We often think of the mother as doing all of the work during labor. This is actually not true. During the first stage of labor, the baby is twisting and turning trying to find the path of least resistance to allow themselves to be born.

During the second stage as the uterus is pushing the baby, and mom is working on pushing, many times the baby is also pushing itself out through the birth canal. Choosing positions to enhance this stage also help.

Stirrups & Foot Pedals

Breaking the bed down, or the use of instruments to help you push can either be beneficial or not. You can choose to give birth simply with the end of the bed attached.

Stirrups are the most common and are generally used with anesthesia, and sometimes after a very long labor. They hook on to the end of the bed and will support at least the calf area of your leg and sometimes the entire leg and foot. If you prefer to pull your legs towards you as you push you can do this. The drawback is that this can hyperextend your legs (pain later), most women are laying too far back to utilize gravity, and it can increase the pressure on your perineum making the tissue less resistant to tearing.

Foot pedals or heel cups are simply places to rest your feet while pushing. This can make the bed more like a birth chair. Many women, even with anesthesia, can use this type of support.

There are also a variety of other enhancements, like the squat bar, designed to help you squat on the end of the bed. It can also be used to place your feet against while pushing. Be sure to ask around to several people to find out if you have this available.

Birth Ball:

birth ball might also be helpful in assuming a variety of positions in labor. You can use a standard ball or a special ball called a peanut ball, which is helpful for mothers who need to stay in bed because of an epidural or for other reasons.

Third Stage: The Placenta

When you've got your baby in your arms this stage often gets neglected, but it begins with the birth of the baby and ends with the birth of the placenta. It generally takes less than an hour, though it can go on longer without complications for some women.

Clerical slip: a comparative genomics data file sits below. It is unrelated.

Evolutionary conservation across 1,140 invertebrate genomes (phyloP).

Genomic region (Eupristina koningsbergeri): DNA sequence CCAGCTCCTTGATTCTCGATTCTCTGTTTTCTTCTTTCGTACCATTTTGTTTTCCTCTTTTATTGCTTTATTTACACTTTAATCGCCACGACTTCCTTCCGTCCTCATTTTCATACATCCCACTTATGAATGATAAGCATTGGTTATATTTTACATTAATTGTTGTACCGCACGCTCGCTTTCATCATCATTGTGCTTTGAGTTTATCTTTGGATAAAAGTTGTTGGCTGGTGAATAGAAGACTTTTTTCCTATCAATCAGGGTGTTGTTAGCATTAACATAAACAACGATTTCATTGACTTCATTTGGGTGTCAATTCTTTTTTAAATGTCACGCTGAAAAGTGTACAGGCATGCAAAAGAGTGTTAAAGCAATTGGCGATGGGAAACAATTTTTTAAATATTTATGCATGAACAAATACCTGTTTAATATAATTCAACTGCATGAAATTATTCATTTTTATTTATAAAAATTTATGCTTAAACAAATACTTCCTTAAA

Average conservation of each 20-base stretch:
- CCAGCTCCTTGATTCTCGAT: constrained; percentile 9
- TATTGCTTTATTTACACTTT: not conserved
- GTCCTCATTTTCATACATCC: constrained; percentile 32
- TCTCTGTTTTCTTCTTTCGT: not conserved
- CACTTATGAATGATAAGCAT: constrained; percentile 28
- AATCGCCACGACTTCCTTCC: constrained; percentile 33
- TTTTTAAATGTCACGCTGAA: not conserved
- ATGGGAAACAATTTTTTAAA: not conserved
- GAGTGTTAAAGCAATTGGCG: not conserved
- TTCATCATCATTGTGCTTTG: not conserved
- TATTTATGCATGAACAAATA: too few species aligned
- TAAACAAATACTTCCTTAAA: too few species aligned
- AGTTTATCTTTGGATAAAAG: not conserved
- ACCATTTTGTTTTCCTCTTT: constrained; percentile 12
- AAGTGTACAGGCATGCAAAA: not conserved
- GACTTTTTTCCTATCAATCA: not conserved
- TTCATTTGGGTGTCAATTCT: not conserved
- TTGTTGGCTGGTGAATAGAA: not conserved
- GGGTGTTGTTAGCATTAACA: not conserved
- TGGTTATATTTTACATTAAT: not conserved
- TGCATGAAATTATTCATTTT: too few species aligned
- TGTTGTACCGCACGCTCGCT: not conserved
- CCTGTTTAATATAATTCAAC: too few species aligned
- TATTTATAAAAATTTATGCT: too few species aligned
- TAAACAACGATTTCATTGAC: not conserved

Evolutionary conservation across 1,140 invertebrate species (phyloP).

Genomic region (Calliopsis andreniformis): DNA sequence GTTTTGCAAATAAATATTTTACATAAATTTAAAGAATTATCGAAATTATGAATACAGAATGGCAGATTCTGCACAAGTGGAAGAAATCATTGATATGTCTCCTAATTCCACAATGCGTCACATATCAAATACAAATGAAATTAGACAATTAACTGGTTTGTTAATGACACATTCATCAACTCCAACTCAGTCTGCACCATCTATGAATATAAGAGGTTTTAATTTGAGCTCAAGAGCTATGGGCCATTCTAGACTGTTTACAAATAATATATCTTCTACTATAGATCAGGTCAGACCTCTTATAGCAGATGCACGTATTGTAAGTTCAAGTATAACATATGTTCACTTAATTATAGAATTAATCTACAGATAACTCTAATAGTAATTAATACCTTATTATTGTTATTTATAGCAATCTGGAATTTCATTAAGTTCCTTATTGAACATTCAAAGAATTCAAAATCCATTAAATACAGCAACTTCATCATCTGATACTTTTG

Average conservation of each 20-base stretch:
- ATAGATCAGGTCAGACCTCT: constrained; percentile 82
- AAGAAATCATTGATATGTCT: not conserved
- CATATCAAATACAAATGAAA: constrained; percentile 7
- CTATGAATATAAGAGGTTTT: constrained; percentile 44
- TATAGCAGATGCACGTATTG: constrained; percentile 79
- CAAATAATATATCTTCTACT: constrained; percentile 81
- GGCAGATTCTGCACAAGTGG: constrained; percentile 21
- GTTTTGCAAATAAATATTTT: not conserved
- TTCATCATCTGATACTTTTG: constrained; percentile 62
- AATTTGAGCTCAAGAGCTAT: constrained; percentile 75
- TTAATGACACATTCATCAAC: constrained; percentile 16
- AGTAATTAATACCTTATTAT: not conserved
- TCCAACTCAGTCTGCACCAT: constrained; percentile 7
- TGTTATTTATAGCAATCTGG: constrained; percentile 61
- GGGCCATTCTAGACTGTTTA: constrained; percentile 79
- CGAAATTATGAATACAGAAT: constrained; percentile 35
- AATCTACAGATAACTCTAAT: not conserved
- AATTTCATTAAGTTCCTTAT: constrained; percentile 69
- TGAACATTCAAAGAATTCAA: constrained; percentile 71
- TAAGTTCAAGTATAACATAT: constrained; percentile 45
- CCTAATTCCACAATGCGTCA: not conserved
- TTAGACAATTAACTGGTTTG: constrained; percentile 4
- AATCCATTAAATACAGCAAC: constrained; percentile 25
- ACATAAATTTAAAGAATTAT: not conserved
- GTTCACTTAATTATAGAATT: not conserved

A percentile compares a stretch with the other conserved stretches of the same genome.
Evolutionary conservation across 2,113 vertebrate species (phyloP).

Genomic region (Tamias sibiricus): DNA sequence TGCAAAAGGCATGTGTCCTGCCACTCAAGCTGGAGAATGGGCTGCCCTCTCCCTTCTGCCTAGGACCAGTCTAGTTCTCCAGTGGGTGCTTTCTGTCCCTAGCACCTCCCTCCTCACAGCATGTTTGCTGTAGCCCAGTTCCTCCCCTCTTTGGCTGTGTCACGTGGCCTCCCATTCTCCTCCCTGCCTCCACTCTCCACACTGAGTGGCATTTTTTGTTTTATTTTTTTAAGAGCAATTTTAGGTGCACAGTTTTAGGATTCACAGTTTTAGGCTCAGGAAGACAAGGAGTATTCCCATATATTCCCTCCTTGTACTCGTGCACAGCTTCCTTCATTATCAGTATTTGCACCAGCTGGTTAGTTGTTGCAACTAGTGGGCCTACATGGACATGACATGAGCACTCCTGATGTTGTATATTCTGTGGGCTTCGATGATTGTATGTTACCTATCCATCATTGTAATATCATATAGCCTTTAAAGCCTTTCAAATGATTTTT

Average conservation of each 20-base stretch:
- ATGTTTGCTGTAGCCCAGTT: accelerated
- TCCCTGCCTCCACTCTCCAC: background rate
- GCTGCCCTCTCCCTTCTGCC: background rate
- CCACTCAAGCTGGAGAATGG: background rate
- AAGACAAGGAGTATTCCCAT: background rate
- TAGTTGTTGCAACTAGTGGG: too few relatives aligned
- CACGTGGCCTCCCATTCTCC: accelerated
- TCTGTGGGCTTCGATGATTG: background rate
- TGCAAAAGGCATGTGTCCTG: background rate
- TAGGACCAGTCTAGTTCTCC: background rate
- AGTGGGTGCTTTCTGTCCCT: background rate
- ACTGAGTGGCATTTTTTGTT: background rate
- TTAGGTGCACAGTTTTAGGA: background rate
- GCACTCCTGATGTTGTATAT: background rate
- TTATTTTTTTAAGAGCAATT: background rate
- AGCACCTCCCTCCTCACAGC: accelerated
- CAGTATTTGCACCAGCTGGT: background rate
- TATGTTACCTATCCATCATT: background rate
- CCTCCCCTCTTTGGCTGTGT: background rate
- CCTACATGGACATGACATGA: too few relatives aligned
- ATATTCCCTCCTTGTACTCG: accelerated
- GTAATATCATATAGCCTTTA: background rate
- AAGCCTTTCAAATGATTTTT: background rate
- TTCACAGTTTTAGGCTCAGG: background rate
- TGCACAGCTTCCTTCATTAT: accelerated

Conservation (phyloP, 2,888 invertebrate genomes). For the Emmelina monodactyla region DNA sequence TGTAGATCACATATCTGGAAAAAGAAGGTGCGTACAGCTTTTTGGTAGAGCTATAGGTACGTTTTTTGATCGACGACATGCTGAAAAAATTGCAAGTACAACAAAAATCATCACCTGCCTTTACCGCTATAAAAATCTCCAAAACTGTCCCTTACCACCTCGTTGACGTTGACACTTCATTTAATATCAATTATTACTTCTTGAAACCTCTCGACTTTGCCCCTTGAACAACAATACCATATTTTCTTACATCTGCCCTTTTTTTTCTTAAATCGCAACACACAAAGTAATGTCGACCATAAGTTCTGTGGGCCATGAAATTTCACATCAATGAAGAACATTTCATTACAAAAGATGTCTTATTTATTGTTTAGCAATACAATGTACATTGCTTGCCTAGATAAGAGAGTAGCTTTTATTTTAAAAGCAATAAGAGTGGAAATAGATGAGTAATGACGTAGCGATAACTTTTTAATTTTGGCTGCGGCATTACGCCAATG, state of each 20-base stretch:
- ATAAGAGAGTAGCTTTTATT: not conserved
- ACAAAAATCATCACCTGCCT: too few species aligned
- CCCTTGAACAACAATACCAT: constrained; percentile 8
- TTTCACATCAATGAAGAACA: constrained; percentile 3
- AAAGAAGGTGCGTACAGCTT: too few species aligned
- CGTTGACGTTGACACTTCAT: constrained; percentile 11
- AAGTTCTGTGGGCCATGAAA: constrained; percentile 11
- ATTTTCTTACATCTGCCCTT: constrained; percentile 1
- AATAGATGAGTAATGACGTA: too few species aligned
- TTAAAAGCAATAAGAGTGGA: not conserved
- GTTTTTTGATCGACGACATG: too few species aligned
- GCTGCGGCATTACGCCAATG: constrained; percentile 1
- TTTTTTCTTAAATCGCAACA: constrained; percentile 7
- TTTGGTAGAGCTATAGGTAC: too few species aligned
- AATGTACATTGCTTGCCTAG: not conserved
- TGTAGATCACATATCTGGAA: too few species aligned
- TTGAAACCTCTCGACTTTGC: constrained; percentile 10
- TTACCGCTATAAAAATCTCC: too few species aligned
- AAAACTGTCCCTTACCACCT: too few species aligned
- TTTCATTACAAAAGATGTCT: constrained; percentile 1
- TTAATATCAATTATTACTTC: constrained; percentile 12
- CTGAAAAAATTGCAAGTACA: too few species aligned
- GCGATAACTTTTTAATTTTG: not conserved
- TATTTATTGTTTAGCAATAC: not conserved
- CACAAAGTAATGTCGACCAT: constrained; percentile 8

The placenta will detach from the uterine wall and be expelled through the vagina or birth canal. Your practitioner will be able to tell that your placenta is ready to be born either by a small gush of blood or a lengthening of the cord.

The third stage is fairly anticlimactic for most. While you're holding your baby the doctor or midwife may remind you to push gently to help expel the placenta. "My midwife with my second baby told me, 'Small pushes, this is easy, no bones for this one!' I laughed, and all was said and done," said one mother.

Sometimes the placenta is delayed. Nursing your baby will help stimulate contractions to help bring the placenta, because it will release oxytocin (hormone) into your body. Also coughing, sneezing and laughing can be used as techniques to help you expel the placenta.

What You Might Be Feeling

  • Contractions that are very manageable
  • Joy, relief, a mixture of emotions

What Your Partner Can Do

  • Hold the baby if mom can't
  • Remind her of relaxation and breathing techniques if need be

Some women and their families wish to see or save the placenta. Your practitioner can give you a quick tour of this amazing organ that nourished the baby for so long. In a homebirth setting, it may be your responsibility to dispose of the placenta. Be sure to ask.

Planting the placenta is seen as a ritual for some families. You need to dig a deep hole, at least 16 inches deep and bury the placenta. You must wait a year before trying to plant a tree or anything over it because it will be too rich and actually kill the plant.

The Birth!

Despite all of the technical information you'll find here, remember to enjoy the birth of your baby. Watch with the use of a mirror, or by looking down. Touch your baby's head as it emerges. Talk to your baby as he or she is laid on your abdomen for the important skin to skin contact

Sources:

Gupta JK, Hofmeyr GJ, Shehmar M. Position in the second stage of labour for women without epidural anaesthesia. Cochrane Database of Systematic Reviews 2012, Issue 5. Art. No.: CD002006. DOI: 10.1002/14651858.CD002006.pub3

Lemos A, Amorim MMR, Dornelas de Andrade A, de Souza AI, Cabral Filho J, Correia JB. Pushing/bearing down methods for the second stage of labour. Cochrane Database of Systematic Reviews 2015, Issue 10. Art. No.: CD009124. DOI: 10.1002/14651858.CD009124.pub2